Friday, January 22, 2010

A Title Wave

This week, Advertising Age ran an article about how Alex Bogusky, of Crispin Porter Bogusky, would be expanding his role beyond his own agency and working with parent company MDC to improve the creative output of all its agencies.

The title Bogusky gave himself at MDC is "Chief Creative Insurgent."

While some in the trades have been having fun with this title, I quite like it. It clearly states his mission – to shake things up creatively – in a way that is inherently more creative than "MDC Executive Creative Director" or the like.

Way back in the last decade (13 months ago, to be exact), my partner Dorothy Wetzel and I named our new agency "Extrovertic" because we felt it accurately reflected who we are and what our business is all about.

Since our mission is to help companies become more extroverted in their customer engagement, "Extrovertic" just seemed like the perfect monicker for our firm. And when it came to giving titles to ourselves and our staff, it made sense to carry the theme down to a personal level.

Dorothy is our "Chief Marketing Extrovert." I am the "Chief Creative Extrovert." We have a "Chief RM Extrovert," a "Marketing Strategy Extrovert," a "Strategic Planning Extrovert," a "Client Services Extrovert," and so on. We even have an "Associate Extrovert" – our intern from York College.

I've had a couple of colleagues in the business tell me they're not sure about these titles. But most prospective clients, upon receiving our business cards, seem to find them refreshing and reflective of who they're meeting with for the first time. It really sets the tone for a more relaxed, unstuffy meeting.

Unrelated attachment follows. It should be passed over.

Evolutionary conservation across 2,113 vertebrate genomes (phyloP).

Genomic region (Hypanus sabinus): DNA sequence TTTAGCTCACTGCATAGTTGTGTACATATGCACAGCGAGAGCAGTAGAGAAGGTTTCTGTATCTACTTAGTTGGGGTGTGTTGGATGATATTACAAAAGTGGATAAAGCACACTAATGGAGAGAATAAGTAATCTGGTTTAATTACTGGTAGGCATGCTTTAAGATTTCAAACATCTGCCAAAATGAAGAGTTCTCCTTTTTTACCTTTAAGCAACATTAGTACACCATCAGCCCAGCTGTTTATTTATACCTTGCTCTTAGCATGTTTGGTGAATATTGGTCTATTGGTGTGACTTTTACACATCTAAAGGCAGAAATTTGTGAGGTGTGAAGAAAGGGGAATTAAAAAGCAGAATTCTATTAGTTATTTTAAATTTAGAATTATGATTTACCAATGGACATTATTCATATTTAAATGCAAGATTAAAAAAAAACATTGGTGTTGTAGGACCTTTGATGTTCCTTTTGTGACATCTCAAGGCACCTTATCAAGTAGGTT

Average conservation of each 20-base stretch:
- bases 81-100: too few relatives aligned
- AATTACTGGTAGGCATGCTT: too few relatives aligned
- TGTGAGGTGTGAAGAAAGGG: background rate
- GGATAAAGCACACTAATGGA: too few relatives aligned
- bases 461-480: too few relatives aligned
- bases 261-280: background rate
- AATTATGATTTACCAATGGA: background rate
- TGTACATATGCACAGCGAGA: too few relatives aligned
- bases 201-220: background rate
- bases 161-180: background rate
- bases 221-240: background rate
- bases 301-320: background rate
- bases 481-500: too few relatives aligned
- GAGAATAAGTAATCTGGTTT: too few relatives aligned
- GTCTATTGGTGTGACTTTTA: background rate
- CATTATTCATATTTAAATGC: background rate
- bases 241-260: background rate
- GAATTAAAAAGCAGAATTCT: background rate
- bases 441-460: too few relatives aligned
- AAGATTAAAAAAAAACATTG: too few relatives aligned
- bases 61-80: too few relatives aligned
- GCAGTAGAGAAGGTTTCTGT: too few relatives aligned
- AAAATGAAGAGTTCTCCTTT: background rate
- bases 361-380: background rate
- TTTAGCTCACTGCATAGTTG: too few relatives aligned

Non-traditional titles seem to be gaining popularity all across the corporate landscape.

When I was at Ogilvy, we had a "Minister of Culture." The head of Aol's matchmaking service holds the title, "CEO of Love." Yahoo! has a "Yahoo! Evangelist."

Some companies refer to their receptionists or call center operators as "Directors of First Impressions."

Even a company as conservative as Berkshire Hathaway has a "Director of Chaos" (the person responsible for putting together its annual event-filled annual shareholder get-together).

And while Steve Jobs' official title at Apple is CEO, he prefers the title, Chief Know it All.

In today's business world, 9:00 to 5:00 has become 24/7 and the office has become anywhere you can pick up a WiFi signal. So why not rethink people's titles, too?

I'd love to hear your thoughts.

– Mark

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